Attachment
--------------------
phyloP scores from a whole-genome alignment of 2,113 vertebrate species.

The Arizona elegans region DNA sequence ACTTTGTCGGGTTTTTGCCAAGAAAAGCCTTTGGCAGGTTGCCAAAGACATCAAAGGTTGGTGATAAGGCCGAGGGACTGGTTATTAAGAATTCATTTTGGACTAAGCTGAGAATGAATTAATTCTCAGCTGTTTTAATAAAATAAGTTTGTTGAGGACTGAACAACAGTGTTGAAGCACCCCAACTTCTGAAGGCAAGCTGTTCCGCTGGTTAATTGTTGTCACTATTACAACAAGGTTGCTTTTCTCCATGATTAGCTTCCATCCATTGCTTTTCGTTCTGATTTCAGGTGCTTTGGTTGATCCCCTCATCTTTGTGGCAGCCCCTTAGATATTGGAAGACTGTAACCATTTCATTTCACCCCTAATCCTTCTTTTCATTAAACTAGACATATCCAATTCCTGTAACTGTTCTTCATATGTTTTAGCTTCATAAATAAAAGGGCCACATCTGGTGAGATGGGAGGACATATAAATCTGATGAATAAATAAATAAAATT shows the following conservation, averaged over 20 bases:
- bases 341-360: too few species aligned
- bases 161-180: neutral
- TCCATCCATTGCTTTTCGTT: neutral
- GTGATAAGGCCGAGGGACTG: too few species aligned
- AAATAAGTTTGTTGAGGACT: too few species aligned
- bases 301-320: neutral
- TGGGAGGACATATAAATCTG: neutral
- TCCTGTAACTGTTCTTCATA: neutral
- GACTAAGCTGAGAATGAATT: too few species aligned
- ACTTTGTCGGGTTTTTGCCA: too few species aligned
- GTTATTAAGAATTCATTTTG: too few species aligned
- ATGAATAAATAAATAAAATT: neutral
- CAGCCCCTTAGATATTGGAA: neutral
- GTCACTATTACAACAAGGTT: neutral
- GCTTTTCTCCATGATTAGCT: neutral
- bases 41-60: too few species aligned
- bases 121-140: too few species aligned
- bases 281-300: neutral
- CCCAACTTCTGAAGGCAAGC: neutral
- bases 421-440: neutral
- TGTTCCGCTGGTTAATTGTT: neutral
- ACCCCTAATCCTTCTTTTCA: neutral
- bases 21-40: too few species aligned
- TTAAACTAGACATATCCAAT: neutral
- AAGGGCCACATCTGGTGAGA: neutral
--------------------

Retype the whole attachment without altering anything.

phyloP scores from a whole-genome alignment of 2,113 vertebrate species.

The Arizona elegans region DNA sequence ACTTTGTCGGGTTTTTGCCAAGAAAAGCCTTTGGCAGGTTGCCAAAGACATCAAAGGTTGGTGATAAGGCCGAGGGACTGGTTATTAAGAATTCATTTTGGACTAAGCTGAGAATGAATTAATTCTCAGCTGTTTTAATAAAATAAGTTTGTTGAGGACTGAACAACAGTGTTGAAGCACCCCAACTTCTGAAGGCAAGCTGTTCCGCTGGTTAATTGTTGTCACTATTACAACAAGGTTGCTTTTCTCCATGATTAGCTTCCATCCATTGCTTTTCGTTCTGATTTCAGGTGCTTTGGTTGATCCCCTCATCTTTGTGGCAGCCCCTTAGATATTGGAAGACTGTAACCATTTCATTTCACCCCTAATCCTTCTTTTCATTAAACTAGACATATCCAATTCCTGTAACTGTTCTTCATATGTTTTAGCTTCATAAATAAAAGGGCCACATCTGGTGAGATGGGAGGACATATAAATCTGATGAATAAATAAATAAAATT shows the following conservation, averaged over 20 bases:
- bases 341-360: too few species aligned
- bases 161-180: neutral
- TCCATCCATTGCTTTTCGTT: neutral
- GTGATAAGGCCGAGGGACTG: too few species aligned
- AAATAAGTTTGTTGAGGACT: too few species aligned
- bases 301-320: neutral
- TGGGAGGACATATAAATCTG: neutral
- TCCTGTAACTGTTCTTCATA: neutral
- GACTAAGCTGAGAATGAATT: too few species aligned
- ACTTTGTCGGGTTTTTGCCA: too few species aligned
- GTTATTAAGAATTCATTTTG: too few species aligned
- ATGAATAAATAAATAAAATT: neutral
- CAGCCCCTTAGATATTGGAA: neutral
- GTCACTATTACAACAAGGTT: neutral
- GCTTTTCTCCATGATTAGCT: neutral
- bases 41-60: too few species aligned
- bases 121-140: too few species aligned
- bases 281-300: neutral
- CCCAACTTCTGAAGGCAAGC: neutral
- bases 421-440: neutral
- TGTTCCGCTGGTTAATTGTT: neutral
- ACCCCTAATCCTTCTTTTCA: neutral
- bases 21-40: too few species aligned
- TTAAACTAGACATATCCAAT: neutral
- AAGGGCCACATCTGGTGAGA: neutral